I’ve completed revisions on my article about Mr. Lucky, the high-rated CBS adventure series that nevertheless was cancelled after its first season. The complete series was released on DVD in 2012, so I’ve removed the videos from the article but added some very crisp images taken from the DVDs. They’re a vast improvement over the grainy images previously included in the article, which came from a set of VHS tapes released in the late 1990s. Here’s the new summary for the article:
John Vivyan and Ross Martin starred in this adventure drama about a gambler named Lucky, his friend and their floating casino located in international waters. Lucky was an honest man who ran an honest casino but often found himself dealing with dishonest and disreputable people. Halfway through the 1959-1960, sponsors got worried and CBS forced the producers to alter the format of the series to remove most references to gambling. The series ranked in the Top 25 for the season yet despite the good ratings CBS cancelled the series.
Prior to the revision, the article was about 1,300 words. Now it is roughly 3,400. It’s been completely rewritten, retaining perhaps five or six sentences from the original article. I was able to track down a few more critical reviews from when the series premiered as well as additional information about the format change mid-season prompted by sponsor concern about gambling on the series. Likewise, I also was able to find more information on the cancellation, including a reaction from star John Vivyan.
There are apparently two theories as to why Mr. Lucky was dropped by CBS despite ranking in the Top 25 for the 1959-1960 season. According to Vivyan, CBS cancelled the series because Jack Benny’s production company wanted its time slot. Broadcasting suggested that the network wasn’t happy with the fact that although highly-rated, the series was not doing as well as the shows airing before or after it. In other words, it was in a cushy “hammock” time slot propped up by strong shows surrounding it.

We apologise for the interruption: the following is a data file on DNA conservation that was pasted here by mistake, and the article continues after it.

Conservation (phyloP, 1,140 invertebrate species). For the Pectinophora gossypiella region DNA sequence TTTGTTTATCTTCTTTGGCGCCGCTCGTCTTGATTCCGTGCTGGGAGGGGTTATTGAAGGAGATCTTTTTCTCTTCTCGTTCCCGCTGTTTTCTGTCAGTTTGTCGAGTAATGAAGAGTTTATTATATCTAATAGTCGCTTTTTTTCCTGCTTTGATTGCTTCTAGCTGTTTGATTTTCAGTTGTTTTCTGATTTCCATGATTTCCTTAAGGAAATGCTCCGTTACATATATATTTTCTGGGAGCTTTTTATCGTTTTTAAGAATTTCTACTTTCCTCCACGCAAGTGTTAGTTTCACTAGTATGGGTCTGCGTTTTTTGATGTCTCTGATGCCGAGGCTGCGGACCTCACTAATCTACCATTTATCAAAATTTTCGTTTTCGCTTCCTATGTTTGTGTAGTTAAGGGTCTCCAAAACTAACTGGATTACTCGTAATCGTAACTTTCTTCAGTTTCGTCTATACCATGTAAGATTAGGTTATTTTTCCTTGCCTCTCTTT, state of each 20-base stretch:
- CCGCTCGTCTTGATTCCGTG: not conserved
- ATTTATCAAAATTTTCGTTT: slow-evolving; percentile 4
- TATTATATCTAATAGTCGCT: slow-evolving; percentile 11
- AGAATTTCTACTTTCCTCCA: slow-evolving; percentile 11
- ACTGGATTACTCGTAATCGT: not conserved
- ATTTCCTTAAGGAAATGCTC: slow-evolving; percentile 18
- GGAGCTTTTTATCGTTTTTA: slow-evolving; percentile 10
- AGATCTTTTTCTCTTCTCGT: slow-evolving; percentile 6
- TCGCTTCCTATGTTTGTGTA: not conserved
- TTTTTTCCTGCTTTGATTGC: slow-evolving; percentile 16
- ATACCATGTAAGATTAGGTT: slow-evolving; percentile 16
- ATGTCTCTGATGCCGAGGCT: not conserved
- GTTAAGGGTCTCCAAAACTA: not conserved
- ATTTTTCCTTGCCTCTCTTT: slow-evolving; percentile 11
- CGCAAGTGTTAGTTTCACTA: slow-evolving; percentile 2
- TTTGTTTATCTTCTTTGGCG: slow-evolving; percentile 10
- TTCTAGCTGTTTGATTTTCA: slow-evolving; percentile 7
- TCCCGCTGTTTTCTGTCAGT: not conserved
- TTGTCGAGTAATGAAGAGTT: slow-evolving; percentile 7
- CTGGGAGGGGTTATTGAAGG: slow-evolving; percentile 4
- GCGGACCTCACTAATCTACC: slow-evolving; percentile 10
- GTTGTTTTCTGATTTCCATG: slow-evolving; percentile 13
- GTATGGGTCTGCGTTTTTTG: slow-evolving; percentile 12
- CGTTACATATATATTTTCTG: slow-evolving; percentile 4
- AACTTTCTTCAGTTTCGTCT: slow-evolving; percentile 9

To be honest, there’s no reason both explanations can’t be true. Perhaps CBS was approached by Jack Benny’s production company and, noting that Mr. Lucky wasn’t pulling its weight, decided to cancel it. There is also the possibility that sponsors dropped out although I wasn’t able to find a source confirming this.
Like many television shows, I think there’s a lot more to tell about Mr. Lucky, if someone had the time and resources. But this article is a good start. It’s always been among the more popular articles here at Television Obscurities so I’m happy to have a revised version available. Please take a few minutes to read it.